December 5, 2023
In 2023, Nebraska Extension launched a new program to address a persistent yet often overlooked issue: head lice. The Nit Kit program’s primary goal is to elevate the overall well-being of Nebraskans by combating the spread of head lice and offering safe and effective management strategies for affected children and their families.
The United States experiences an estimated 6-12 million cases of head lice per year, and while this estimation likely dropped due to COVID-19-related isolation, recent trends indicate a resurgence in cases, making this program timely and essential. The impact of head lice goes beyond the biting, itching, and scratching — “head lice are also responsible for an estimated 12-24 million school days lost annually, sometimes leading to negative psychological impacts on children and their families alike, ”according to a 2006 academic paper.
The Nit Kit program stands as a beacon of support, employing a comprehensive, child-centric approach to head lice education and resources. Its core focus is to facilitate informed discussions, rooted in science, on head lice-related policy that minimizes disruptions to a child’s educational, emotional, and social development during early childhood and in school. Through a “teach the teacher” approach, Nit Kit Extension educators collaborate with early childhood and school professionals, equipping them with crucial knowledge about head lice transmission and management. Innovative tools such as a mannequin head for practicing lice combing techniques, a head lice model illustrating the life cycle, and real specimens serve as effective teaching aids.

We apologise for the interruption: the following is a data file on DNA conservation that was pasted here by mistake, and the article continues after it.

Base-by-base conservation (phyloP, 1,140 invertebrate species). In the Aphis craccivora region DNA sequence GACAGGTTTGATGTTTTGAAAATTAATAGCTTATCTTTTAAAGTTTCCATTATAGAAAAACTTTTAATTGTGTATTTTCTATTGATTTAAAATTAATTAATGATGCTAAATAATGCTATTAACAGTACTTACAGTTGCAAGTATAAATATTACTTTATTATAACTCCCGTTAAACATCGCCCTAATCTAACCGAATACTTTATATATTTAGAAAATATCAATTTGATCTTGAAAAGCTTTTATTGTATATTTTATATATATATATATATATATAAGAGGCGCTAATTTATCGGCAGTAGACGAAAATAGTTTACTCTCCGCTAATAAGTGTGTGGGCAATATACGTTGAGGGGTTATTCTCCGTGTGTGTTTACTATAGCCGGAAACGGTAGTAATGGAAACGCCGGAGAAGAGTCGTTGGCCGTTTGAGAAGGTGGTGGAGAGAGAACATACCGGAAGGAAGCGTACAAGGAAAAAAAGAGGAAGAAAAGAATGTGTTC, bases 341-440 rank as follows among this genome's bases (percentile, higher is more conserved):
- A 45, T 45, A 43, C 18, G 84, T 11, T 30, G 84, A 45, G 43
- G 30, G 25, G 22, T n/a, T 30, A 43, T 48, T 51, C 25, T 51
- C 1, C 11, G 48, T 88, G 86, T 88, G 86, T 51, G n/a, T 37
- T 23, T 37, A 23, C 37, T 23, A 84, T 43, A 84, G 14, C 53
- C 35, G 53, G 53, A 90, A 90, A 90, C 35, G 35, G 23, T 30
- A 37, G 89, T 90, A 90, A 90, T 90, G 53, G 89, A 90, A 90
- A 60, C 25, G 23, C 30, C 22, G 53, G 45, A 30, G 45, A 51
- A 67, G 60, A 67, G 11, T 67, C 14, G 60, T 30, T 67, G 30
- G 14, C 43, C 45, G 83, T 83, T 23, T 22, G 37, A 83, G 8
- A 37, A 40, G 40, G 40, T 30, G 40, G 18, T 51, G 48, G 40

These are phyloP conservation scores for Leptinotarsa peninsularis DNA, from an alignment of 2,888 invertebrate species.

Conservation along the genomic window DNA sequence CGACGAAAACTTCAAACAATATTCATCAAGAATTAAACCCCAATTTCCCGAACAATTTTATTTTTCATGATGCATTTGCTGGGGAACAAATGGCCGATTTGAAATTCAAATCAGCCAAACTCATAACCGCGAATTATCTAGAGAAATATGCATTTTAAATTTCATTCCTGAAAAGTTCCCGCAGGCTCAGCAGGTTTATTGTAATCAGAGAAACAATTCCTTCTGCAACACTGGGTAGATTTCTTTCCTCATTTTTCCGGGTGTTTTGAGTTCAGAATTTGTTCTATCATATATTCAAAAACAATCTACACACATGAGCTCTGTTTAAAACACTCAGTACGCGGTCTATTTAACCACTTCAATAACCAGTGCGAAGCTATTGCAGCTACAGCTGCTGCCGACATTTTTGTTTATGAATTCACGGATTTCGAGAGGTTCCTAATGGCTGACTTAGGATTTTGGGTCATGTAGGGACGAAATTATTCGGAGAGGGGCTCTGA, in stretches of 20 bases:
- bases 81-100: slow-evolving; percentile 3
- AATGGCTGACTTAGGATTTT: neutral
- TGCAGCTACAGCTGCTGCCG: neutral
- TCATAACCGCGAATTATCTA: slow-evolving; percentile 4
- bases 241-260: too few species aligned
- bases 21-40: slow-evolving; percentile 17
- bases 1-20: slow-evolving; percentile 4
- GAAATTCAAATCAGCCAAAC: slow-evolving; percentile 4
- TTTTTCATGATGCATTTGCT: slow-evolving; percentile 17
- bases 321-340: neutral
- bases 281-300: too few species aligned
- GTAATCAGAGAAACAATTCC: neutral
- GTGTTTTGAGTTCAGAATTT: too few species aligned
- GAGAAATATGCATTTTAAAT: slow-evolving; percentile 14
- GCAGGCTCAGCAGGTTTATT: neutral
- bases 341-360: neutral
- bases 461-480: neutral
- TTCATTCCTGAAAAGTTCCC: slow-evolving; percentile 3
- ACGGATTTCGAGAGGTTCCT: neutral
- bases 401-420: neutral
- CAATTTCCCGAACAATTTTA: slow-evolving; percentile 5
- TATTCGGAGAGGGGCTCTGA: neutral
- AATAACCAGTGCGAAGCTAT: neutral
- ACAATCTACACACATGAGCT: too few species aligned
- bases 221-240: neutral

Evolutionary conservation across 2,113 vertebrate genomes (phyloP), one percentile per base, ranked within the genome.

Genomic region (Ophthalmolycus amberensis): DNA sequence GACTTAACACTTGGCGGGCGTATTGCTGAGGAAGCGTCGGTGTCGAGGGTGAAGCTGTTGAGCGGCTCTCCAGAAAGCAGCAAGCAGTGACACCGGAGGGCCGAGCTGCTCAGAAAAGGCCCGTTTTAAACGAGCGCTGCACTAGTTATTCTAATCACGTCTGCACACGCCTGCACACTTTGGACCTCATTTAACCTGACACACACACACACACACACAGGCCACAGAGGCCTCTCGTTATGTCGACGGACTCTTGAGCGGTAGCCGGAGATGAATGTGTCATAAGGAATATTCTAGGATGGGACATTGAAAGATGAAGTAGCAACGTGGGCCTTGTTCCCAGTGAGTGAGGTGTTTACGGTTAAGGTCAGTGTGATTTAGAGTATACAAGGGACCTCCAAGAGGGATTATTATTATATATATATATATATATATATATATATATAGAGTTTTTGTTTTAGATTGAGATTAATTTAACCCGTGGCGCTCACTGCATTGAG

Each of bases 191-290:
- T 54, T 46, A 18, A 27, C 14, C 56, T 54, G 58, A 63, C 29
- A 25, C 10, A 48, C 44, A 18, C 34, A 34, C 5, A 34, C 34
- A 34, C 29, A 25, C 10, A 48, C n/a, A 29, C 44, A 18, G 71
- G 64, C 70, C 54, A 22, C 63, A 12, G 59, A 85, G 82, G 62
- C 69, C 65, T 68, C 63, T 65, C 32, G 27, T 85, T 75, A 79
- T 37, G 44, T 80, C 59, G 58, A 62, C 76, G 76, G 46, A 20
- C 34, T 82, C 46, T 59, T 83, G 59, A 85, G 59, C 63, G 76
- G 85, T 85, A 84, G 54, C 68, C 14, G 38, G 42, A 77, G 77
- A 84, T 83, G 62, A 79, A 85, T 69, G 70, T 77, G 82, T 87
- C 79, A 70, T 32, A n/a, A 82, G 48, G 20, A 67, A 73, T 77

“My experience was wonderful, and my heart is full of gratitude,” said Mary Mise, health services manager at Educate Omaha. “We are looking to change our lice policy and procedure and now offer lice kits to any family who is affected, which is so awesome.”
In 2023, the Nit Kit team conducted head-lice-related training sessions, benefiting more than 207 individuals representing 79 organizations across 30 counties in Nebraska. And, for completing the training, participating organizations were eligible to receive actual “Nit Kits” at no cost to them. These kits serve as comprehensive toolboxes containing specialized nit combs, detailed instructional booklets on insecticide-free head lice removal techniques, and engaging playdough activities to aid children during treatment processes. Nit Kits serve as easy and convenient tools for schools and organizations to pass on the knowledge they have gained and support families dealing with head lice.
Supported by ESU6 funding, the program has distributed 415 kits – with the potential to help more than 415 families with their head lice problems – across the state.
“The Nit Kit is PERFECT. It is just the right amount of information for a person who does not deal with head lice every day,” said Louise Lynch-O’Brien, a Nit Kit recipient. “I could model for my son what not letting panic take over, finding valuable resources, and responsibly handling a situation looks like.”
In addition to the kits and educational sessions, a pivotal partnership with Children’s Nebraska school health collaborative has significantly expanded the program’s reach within Nebraska’s schools. Not only has Nebraska Extension provided training to school nurses across the state, but Extension resources on biting pests, including head lice, are being are being integrated into every school in the state through an Infectious Disease Manual for Schools produced by Children’s Nebraska.
“I want to say a big THANK YOU! The information is concise and easy to understand. The nit combs are a huge benefit for the families that get the kits, and the activities will be very helpful too!” said Kristin Slagle, a nurse at Sargent Public Schools.
Moving forward, the Nit Kit program aims to expand its impact by developing partnerships with foster care and other non-profit youth service organizations. This strategic step aims to provide additional support to families who may face challenges in managing head lice due to stigma or resource constraints.